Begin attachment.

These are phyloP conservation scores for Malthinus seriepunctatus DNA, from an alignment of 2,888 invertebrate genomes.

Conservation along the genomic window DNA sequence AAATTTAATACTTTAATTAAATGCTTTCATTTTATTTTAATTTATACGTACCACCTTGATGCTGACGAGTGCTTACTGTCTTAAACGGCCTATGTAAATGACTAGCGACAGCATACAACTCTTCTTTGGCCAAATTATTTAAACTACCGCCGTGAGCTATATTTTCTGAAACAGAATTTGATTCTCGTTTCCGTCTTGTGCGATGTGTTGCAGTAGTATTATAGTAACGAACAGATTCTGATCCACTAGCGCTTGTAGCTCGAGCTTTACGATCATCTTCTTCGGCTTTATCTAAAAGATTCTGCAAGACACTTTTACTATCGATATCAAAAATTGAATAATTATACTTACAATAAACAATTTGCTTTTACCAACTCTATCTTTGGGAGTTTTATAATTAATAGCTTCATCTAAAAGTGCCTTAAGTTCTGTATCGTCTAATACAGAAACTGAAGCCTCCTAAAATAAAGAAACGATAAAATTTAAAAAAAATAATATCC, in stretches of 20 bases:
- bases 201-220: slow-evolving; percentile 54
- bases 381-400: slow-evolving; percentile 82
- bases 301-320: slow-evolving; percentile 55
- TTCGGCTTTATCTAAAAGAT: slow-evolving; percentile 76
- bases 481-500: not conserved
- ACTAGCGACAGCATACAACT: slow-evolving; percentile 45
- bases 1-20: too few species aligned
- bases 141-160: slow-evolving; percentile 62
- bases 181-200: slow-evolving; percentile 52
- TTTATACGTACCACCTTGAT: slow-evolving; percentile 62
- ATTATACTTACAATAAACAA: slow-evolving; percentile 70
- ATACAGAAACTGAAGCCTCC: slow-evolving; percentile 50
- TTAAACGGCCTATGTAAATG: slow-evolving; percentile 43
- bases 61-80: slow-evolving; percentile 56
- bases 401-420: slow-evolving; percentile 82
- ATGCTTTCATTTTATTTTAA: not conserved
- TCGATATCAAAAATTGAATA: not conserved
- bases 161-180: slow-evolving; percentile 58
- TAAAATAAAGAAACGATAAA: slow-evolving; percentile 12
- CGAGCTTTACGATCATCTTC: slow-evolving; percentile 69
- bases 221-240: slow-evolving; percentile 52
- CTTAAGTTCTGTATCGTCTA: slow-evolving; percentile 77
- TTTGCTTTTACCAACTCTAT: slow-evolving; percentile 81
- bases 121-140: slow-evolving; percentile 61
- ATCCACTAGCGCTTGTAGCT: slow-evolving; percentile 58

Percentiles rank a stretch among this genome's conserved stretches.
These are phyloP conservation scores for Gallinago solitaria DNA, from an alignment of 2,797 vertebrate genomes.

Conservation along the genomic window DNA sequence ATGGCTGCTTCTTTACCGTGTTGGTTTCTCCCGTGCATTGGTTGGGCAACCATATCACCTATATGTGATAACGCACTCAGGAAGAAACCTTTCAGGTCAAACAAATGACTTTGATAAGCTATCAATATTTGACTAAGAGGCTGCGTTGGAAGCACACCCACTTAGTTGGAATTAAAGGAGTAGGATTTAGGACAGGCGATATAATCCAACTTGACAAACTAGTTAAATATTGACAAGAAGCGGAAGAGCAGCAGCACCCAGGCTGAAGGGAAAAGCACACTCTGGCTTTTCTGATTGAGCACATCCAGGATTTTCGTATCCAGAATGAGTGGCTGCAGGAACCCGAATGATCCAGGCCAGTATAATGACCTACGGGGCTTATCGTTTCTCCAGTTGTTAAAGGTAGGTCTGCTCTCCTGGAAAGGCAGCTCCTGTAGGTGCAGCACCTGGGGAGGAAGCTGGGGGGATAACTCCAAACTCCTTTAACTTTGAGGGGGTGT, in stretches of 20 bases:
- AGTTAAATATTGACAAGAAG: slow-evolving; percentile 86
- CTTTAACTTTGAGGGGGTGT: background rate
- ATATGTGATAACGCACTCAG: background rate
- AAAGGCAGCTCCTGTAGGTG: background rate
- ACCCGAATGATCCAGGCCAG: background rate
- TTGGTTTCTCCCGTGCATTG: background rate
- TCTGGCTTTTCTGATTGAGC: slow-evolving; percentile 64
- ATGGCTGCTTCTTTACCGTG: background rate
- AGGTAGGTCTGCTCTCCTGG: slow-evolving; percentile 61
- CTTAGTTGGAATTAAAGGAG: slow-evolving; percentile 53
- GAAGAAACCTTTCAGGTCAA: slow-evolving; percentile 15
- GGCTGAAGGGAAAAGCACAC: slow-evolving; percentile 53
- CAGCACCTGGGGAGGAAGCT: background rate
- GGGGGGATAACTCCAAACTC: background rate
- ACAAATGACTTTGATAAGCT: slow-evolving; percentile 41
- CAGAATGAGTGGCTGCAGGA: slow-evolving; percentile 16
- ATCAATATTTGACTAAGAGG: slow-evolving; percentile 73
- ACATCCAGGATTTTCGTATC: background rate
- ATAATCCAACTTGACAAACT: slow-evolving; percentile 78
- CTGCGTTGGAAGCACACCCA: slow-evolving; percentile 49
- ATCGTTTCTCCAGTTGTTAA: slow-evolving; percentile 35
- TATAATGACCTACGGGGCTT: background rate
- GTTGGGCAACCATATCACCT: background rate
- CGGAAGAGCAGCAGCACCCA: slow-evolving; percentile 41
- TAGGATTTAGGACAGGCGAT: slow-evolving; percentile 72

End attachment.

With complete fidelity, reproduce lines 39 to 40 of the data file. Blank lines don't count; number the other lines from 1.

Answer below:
- AGGTAGGTCTGCTCTCCTGG: slow-evolving; percentile 61
- CTTAGTTGGAATTAAAGGAG: slow-evolving; percentile 53